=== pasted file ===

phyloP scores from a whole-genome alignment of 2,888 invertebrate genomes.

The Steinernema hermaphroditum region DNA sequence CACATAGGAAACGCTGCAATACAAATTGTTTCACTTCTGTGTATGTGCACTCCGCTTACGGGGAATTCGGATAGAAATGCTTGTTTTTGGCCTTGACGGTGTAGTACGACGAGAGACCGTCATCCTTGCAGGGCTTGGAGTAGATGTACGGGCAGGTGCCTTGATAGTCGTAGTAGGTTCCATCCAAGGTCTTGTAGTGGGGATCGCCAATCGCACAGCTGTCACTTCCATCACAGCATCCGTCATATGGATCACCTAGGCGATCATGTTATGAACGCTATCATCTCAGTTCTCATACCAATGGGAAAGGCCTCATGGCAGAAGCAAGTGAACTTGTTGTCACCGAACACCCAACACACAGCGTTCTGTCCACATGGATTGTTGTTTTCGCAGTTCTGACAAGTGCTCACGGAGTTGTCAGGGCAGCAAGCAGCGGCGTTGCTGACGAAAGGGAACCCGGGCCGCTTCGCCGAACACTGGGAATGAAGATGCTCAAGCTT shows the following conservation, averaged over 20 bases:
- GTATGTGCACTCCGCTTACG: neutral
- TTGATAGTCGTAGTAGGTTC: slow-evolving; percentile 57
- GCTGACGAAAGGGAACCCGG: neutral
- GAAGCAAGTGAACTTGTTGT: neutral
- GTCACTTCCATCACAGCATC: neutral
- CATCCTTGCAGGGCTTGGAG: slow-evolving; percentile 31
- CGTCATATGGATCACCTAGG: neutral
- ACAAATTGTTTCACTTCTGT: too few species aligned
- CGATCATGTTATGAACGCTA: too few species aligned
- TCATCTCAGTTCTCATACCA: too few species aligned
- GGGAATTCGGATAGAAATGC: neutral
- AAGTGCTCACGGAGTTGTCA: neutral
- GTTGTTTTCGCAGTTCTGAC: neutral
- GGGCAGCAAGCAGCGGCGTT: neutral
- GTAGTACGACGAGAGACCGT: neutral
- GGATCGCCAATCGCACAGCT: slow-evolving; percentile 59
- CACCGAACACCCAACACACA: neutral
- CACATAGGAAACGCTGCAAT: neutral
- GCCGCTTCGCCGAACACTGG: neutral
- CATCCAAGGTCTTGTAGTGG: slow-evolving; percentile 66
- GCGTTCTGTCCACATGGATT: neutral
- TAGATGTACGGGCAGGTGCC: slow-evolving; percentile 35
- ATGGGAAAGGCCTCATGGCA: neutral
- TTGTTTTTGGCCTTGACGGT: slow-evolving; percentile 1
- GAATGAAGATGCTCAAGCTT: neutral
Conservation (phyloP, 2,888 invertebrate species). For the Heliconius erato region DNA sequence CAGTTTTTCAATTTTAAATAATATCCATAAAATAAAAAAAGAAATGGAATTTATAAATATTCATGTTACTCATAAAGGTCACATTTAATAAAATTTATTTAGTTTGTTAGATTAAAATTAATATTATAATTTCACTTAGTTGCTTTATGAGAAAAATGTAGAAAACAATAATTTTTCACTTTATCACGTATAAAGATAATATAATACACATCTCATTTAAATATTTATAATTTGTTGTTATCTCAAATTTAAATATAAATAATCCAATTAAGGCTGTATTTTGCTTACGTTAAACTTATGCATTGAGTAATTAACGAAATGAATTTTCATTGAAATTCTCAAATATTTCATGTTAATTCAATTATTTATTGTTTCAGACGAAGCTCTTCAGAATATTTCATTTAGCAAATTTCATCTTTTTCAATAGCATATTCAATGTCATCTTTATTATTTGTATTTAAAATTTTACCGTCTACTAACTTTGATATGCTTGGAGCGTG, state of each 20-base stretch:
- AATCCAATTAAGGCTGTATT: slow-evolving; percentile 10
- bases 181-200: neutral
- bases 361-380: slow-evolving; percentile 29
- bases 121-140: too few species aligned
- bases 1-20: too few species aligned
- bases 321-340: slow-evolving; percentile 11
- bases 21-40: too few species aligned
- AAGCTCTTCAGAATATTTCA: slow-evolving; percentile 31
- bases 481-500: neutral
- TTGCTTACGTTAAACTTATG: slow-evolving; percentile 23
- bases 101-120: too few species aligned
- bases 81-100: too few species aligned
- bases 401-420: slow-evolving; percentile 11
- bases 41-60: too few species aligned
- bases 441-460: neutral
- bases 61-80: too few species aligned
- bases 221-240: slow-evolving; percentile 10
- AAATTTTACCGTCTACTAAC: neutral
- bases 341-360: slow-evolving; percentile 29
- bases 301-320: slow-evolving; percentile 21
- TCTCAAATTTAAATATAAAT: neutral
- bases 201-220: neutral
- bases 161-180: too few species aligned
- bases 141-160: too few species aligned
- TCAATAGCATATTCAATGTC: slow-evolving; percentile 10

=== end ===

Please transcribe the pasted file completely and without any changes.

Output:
phyloP scores from a whole-genome alignment of 2,888 invertebrate genomes.

The Steinernema hermaphroditum region DNA sequence CACATAGGAAACGCTGCAATACAAATTGTTTCACTTCTGTGTATGTGCACTCCGCTTACGGGGAATTCGGATAGAAATGCTTGTTTTTGGCCTTGACGGTGTAGTACGACGAGAGACCGTCATCCTTGCAGGGCTTGGAGTAGATGTACGGGCAGGTGCCTTGATAGTCGTAGTAGGTTCCATCCAAGGTCTTGTAGTGGGGATCGCCAATCGCACAGCTGTCACTTCCATCACAGCATCCGTCATATGGATCACCTAGGCGATCATGTTATGAACGCTATCATCTCAGTTCTCATACCAATGGGAAAGGCCTCATGGCAGAAGCAAGTGAACTTGTTGTCACCGAACACCCAACACACAGCGTTCTGTCCACATGGATTGTTGTTTTCGCAGTTCTGACAAGTGCTCACGGAGTTGTCAGGGCAGCAAGCAGCGGCGTTGCTGACGAAAGGGAACCCGGGCCGCTTCGCCGAACACTGGGAATGAAGATGCTCAAGCTT shows the following conservation, averaged over 20 bases:
- GTATGTGCACTCCGCTTACG: neutral
- TTGATAGTCGTAGTAGGTTC: slow-evolving; percentile 57
- GCTGACGAAAGGGAACCCGG: neutral
- GAAGCAAGTGAACTTGTTGT: neutral
- GTCACTTCCATCACAGCATC: neutral
- CATCCTTGCAGGGCTTGGAG: slow-evolving; percentile 31
- CGTCATATGGATCACCTAGG: neutral
- ACAAATTGTTTCACTTCTGT: too few species aligned
- CGATCATGTTATGAACGCTA: too few species aligned
- TCATCTCAGTTCTCATACCA: too few species aligned
- GGGAATTCGGATAGAAATGC: neutral
- AAGTGCTCACGGAGTTGTCA: neutral
- GTTGTTTTCGCAGTTCTGAC: neutral
- GGGCAGCAAGCAGCGGCGTT: neutral
- GTAGTACGACGAGAGACCGT: neutral
- GGATCGCCAATCGCACAGCT: slow-evolving; percentile 59
- CACCGAACACCCAACACACA: neutral
- CACATAGGAAACGCTGCAAT: neutral
- GCCGCTTCGCCGAACACTGG: neutral
- CATCCAAGGTCTTGTAGTGG: slow-evolving; percentile 66
- GCGTTCTGTCCACATGGATT: neutral
- TAGATGTACGGGCAGGTGCC: slow-evolving; percentile 35
- ATGGGAAAGGCCTCATGGCA: neutral
- TTGTTTTTGGCCTTGACGGT: slow-evolving; percentile 1
- GAATGAAGATGCTCAAGCTT: neutral
Conservation (phyloP, 2,888 invertebrate species). For the Heliconius erato region DNA sequence CAGTTTTTCAATTTTAAATAATATCCATAAAATAAAAAAAGAAATGGAATTTATAAATATTCATGTTACTCATAAAGGTCACATTTAATAAAATTTATTTAGTTTGTTAGATTAAAATTAATATTATAATTTCACTTAGTTGCTTTATGAGAAAAATGTAGAAAACAATAATTTTTCACTTTATCACGTATAAAGATAATATAATACACATCTCATTTAAATATTTATAATTTGTTGTTATCTCAAATTTAAATATAAATAATCCAATTAAGGCTGTATTTTGCTTACGTTAAACTTATGCATTGAGTAATTAACGAAATGAATTTTCATTGAAATTCTCAAATATTTCATGTTAATTCAATTATTTATTGTTTCAGACGAAGCTCTTCAGAATATTTCATTTAGCAAATTTCATCTTTTTCAATAGCATATTCAATGTCATCTTTATTATTTGTATTTAAAATTTTACCGTCTACTAACTTTGATATGCTTGGAGCGTG, state of each 20-base stretch:
- AATCCAATTAAGGCTGTATT: slow-evolving; percentile 10
- bases 181-200: neutral
- bases 361-380: slow-evolving; percentile 29
- bases 121-140: too few species aligned
- bases 1-20: too few species aligned
- bases 321-340: slow-evolving; percentile 11
- bases 21-40: too few species aligned
- AAGCTCTTCAGAATATTTCA: slow-evolving; percentile 31
- bases 481-500: neutral
- TTGCTTACGTTAAACTTATG: slow-evolving; percentile 23
- bases 101-120: too few species aligned
- bases 81-100: too few species aligned
- bases 401-420: slow-evolving; percentile 11
- bases 41-60: too few species aligned
- bases 441-460: neutral
- bases 61-80: too few species aligned
- bases 221-240: slow-evolving; percentile 10
- AAATTTTACCGTCTACTAAC: neutral
- bases 341-360: slow-evolving; percentile 29
- bases 301-320: slow-evolving; percentile 21
- TCTCAAATTTAAATATAAAT: neutral
- bases 201-220: neutral
- bases 161-180: too few species aligned
- bases 141-160: too few species aligned
- TCAATAGCATATTCAATGTC: slow-evolving; percentile 10